edited by Joe Kertzman. The 35th annual edition of the knife enthusiast's source for articles, photos, addresses, and information on your favorite custom and factory knives.
Reviewed by Mac Overton
Come the fall, along with decent weather returning to Texas for a few blessed weeks, comes the new annual edition of the Knives series. Every year, it is a joy to the eye and mind of anyone with more than a casual interest in knives, those most useful of all easy to carry tools. This 2015 edition arrived a few weeks ago, and lives up to its heritage. This is the 35th edition.
The directories are always helpful, not just to a writer like me, but to anyone that might want to contact a particular maker or order a special kind of knife. I was able to make contact with a man who had started a project with me some 10-15 years ago about evaluating different steels, that I had lost track of. He had moved from Texas’ largest county (Oklahoma, for the uninitiated) to Canada. We made arrangements to complete the project.
For me, though, the features are always the highlight.
The lead feature, by veteran writer Mike Haskew, is “The First Knife I Ever Made,” containing interviews with many of today’s top craftsmen. The picture of Bob Dozier’s first knife, made out of a file while he worked on an oil rig in the Caribbean, makes me envious. As does the admittedly crude-looking fillet knife Steve Schwarzer made out of a saw blade. While crude in appearance, you can tell it would earn its keep!
The next feature is Roderick T. Halvorsen’s evaluation of two premium Fällkniven models, “Are Quality Knives Worth the Quid?” These two sizes of bowie-style knives, while pricey for factory products are definitely worth it if you end up depending on your knives for your survival. The combined price for the two, each of which resembles the wonderful Marble’s Ideal of years past, was about $1,400. “Are they worth it?” he concludes. “That is a question only an individual can possibly provide, but if the answer relies on getting the best of the best, for actual hard use, that’s easy — yes!”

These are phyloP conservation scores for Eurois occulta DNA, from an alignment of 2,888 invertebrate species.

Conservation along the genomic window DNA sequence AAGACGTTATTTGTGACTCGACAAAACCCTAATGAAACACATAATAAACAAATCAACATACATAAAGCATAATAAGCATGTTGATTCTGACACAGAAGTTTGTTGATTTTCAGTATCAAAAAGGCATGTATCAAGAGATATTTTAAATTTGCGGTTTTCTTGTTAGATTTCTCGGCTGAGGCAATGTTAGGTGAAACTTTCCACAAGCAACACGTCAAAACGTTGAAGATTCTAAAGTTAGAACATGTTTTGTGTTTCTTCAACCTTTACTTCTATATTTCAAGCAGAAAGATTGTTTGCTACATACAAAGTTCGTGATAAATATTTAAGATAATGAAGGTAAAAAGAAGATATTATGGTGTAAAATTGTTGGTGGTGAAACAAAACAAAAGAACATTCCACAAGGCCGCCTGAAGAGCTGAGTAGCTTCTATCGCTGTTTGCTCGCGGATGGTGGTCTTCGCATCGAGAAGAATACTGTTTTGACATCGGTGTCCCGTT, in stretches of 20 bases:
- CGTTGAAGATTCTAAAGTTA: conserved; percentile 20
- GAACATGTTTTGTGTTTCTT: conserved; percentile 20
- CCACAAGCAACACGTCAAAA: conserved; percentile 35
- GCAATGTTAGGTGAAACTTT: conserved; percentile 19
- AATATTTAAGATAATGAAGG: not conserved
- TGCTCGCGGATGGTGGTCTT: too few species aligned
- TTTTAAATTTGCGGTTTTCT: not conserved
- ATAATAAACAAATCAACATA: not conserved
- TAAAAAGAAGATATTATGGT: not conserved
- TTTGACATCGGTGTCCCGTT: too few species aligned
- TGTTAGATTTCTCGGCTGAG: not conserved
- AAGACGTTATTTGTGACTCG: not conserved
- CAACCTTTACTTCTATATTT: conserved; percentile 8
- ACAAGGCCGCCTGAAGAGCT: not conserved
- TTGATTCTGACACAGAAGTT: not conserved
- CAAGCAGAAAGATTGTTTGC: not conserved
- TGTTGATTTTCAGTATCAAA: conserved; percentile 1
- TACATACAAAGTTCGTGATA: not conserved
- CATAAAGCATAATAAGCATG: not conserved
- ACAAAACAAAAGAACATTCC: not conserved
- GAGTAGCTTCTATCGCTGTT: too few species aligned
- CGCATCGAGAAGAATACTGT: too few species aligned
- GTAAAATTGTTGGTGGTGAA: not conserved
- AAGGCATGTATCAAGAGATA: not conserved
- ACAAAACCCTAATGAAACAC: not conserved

Don’t overlook “A Sword for a Warrior King,” by Vince Evans. The photography and costuming alone is worth the price of the book. The sword is based on a 7th-century pattern-welded blade, “as stunning to behold as a king in full regalia.”
James Morgan Ayres elaborates on the topic of “Switching to Survival Knife Mode,” in which he says “the saying is true that the best survival knife is the one you have with you... so learn to use it.” He evaluates both fixed-blade and folders.
Don Guild contributes a piece about art knives, in “The Art Knife Goes International.” Frankly, I prefer users to “art,” but this article is a good introduction to the topic.
Attorney Evan Nappen, who specializes in knife rights, has a superlative feature on “Knives Hidden in Plain Sight.”
There are innumerable ways to disguise blades as decorative items, where they will be at the ready, but not conspicuous.
As a “traditionalist,” I also was fascinated by Jordan Clary’s “Knife Trading Along Emigrant Trails,” dealing with the role of the “trade knife” in America’s westward expansion.
Boot knives are the main topic of “Feeding His Fixed-Blade Fixation,” by noted knife writer Michael Janich. He also delves into some of the best folders which can simulate fixed blades.
Chris Reeve’s continually award-winning integral lock and its imitators is the subject of “Frame-Lock Fever,” by Pat Covert. Frame locks offer many advantages, at least to me, over the typical rocker lock, including being “wear-adjusting.”
“Trends” follows features, and in full color, is a feast for the eyes. Subdivisions include, but not limited to, “Utility Knives and Choppers,” “Food Preppers,” “Cool as a Camp Cutter,” and at least a dozen other categories.
“State of the Art” delivers, showing that things that defy description can be done with knives.
One of my favorite sections is “Factory Trends,” showing what is coming down the pike for those of us that can’t spend the cost of a car on a new knife.
All in all, Knives 2015 is a great addition to a knife lover’s library.
Softcover, color and B&W illustrations, 312 pp.